:: The story that really interested me about Sarah Palin is the news that she has her PAC buying up thousands of copies of her book to give them away as gifts to her donors. At $28.99 a pop, that's quite a boost to her book sales. So, is her publisher paying her royalties on books her PAC is buying? Because if so, isn't she just, you know, laundering her PAC money into her own pockets?
:: Paul Krugman calls Fox News "deliberate misinformation" to Roger Ailes' face. Ailes responds that people aren't stupid. Wow, really? That's where you go? What an ass.
:: I caught Obama's debate with the House Republicans, and I'll tell you why I wasn't impressed: because the White House is trumpeting this as though it shows Obama in command of the national discussion, when it actually shows how ridiculous Washington's view of America's problems are. It's no surprise that the House Republicans actually believe their fantastical talking points and will refuse any evidence that contradicts their invented reality; what should be surprising--but really isn't--is that the President actually feels he needs to address such silliness. I'm just not impressed by a reasonable man handily brushing off storybook notions from a group of people who actually think this ineffectual moderate is some kind of extreme radical. The fact that it's even being referred to as a debate is insulting. It's just another distraction.
Of course, it's not like we have real political debate anymore, so I'm not surprised people don't recognize one. There's also the annoying predictability of an element on the Left who have made the "debate" part of the myth of Obama the Superhero. It was just theater.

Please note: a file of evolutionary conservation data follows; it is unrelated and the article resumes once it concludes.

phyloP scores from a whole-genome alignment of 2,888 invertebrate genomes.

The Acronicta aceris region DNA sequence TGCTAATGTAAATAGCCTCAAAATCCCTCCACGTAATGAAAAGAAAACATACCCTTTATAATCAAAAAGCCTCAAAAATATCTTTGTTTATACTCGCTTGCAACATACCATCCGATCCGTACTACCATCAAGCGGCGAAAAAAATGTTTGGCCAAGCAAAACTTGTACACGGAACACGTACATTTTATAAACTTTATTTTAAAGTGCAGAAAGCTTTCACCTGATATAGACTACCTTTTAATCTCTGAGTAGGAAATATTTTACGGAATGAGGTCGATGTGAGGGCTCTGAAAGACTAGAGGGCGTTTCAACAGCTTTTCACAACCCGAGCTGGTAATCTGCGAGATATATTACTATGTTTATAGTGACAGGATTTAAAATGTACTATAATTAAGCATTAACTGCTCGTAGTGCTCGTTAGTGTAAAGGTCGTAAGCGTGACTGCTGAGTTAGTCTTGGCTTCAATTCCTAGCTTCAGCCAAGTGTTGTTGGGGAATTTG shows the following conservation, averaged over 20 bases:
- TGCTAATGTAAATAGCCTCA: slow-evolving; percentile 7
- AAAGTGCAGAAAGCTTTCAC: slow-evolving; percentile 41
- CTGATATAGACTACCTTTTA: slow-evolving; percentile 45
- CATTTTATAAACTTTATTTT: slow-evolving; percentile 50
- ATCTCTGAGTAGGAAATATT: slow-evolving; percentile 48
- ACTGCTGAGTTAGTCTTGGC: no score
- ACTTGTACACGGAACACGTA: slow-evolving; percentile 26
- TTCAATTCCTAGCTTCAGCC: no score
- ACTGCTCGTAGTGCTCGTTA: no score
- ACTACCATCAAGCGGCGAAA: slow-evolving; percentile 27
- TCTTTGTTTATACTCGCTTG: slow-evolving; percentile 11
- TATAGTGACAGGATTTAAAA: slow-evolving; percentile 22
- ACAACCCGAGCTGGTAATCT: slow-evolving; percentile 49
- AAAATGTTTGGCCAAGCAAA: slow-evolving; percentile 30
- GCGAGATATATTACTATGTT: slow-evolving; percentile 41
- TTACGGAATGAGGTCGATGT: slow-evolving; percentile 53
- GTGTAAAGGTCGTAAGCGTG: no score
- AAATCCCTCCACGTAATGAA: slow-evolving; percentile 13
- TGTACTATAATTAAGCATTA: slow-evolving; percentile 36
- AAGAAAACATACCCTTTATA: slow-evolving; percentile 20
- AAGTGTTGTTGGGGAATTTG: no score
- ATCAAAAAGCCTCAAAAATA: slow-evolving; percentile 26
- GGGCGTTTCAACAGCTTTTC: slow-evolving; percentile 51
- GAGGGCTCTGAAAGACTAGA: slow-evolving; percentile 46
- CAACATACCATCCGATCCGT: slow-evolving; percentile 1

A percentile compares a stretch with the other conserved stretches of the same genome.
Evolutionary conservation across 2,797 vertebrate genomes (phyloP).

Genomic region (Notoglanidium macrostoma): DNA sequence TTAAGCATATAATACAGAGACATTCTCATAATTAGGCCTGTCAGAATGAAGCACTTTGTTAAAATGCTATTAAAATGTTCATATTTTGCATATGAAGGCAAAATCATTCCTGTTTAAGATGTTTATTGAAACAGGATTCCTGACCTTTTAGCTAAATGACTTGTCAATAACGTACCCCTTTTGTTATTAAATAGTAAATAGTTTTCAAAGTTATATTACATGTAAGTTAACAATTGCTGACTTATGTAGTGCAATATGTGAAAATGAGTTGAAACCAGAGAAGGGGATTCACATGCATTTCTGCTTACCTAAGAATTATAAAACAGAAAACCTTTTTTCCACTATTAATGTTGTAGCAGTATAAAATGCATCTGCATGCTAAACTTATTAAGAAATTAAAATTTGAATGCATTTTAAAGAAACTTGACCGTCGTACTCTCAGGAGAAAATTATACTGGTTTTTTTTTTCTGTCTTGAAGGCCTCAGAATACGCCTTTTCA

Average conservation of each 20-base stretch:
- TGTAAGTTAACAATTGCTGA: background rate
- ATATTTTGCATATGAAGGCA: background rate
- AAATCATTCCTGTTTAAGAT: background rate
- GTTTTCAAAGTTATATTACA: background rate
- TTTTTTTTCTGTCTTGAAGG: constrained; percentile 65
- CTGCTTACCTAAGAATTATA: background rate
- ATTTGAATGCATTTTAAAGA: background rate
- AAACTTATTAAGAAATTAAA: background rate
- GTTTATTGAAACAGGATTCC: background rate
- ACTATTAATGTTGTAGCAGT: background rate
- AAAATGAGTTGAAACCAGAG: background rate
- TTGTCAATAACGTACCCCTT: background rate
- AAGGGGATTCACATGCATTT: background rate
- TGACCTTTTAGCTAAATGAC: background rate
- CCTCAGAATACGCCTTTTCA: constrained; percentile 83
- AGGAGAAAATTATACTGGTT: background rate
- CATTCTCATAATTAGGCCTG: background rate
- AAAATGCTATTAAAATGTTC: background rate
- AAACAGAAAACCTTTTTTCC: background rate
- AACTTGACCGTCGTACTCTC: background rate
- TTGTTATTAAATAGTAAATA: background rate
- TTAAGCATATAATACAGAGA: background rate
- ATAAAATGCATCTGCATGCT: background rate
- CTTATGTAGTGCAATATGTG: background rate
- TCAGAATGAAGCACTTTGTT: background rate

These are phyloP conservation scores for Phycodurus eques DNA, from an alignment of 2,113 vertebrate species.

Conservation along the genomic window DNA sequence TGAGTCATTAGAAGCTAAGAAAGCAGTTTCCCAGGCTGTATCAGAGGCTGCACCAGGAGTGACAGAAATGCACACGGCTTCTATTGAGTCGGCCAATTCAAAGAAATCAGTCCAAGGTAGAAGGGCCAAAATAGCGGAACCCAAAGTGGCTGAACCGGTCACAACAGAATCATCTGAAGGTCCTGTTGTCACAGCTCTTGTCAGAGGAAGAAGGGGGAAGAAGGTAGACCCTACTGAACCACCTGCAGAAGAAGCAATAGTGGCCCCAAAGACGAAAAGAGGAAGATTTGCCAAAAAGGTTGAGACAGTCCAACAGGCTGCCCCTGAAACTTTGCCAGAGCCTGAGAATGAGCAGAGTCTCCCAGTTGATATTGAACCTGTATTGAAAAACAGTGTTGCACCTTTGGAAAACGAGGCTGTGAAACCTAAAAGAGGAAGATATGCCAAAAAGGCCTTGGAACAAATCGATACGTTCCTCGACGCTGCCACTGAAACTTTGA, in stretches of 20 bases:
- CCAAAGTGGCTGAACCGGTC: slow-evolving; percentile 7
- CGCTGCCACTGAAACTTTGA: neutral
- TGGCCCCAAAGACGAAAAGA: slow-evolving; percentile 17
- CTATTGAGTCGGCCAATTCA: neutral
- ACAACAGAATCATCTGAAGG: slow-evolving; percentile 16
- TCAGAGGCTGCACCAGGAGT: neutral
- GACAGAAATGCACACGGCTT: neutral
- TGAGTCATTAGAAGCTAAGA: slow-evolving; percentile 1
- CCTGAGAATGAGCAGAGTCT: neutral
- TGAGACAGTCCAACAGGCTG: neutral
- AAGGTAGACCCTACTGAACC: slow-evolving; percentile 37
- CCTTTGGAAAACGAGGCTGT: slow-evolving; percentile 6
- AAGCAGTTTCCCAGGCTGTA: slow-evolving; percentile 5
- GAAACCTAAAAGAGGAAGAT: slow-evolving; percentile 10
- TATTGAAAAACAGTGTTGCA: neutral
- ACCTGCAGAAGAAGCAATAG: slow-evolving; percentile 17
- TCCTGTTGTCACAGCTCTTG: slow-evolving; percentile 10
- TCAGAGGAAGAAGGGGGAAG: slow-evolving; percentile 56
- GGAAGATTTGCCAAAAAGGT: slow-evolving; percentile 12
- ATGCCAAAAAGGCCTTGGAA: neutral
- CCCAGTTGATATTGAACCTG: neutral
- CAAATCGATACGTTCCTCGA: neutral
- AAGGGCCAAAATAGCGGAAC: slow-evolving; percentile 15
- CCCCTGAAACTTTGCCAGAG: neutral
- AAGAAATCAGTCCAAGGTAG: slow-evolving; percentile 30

What it does well is serve as proof that our problems are not going to be solved by these people, because these people have no credible notion of reality. But it's not a discussion, and it doesn't show Obama as being capable of leadership. It just shows he's capable of refuting nonsense. So are a lot of people. He shouldn't be wasting his time on this. Dismissal of this kind of idiocy is supposed to be the job of the media, not the President. He should be talking to people seriously about real economic solutions instead of entertaining the concerns of people who think "free market" is the solution to every problem.
Solutions, Mr. President, not talk.
Wednesday, February 03, 2010
Spoilers, I wish I didn't have to tell you.
:: I'm torn between wanting more Sun this season (she seemed underused in season 5) and hoping that pushing her out of the way means she won't get killed, since Lost seems hellbent on murdering all of the women on the show who are better than Kate. Speaking of, I so don't want to see this stupid romance between Kate and Sawyer rekindled. Stop insisting they're meant to be together, Lost! Sawyer is the best character on the show, and Kate is horrible.
:: I'm sure I'll be proven wrong next week, but right now I'm not convinced Sayid has been resurrected. I think that's Jacob.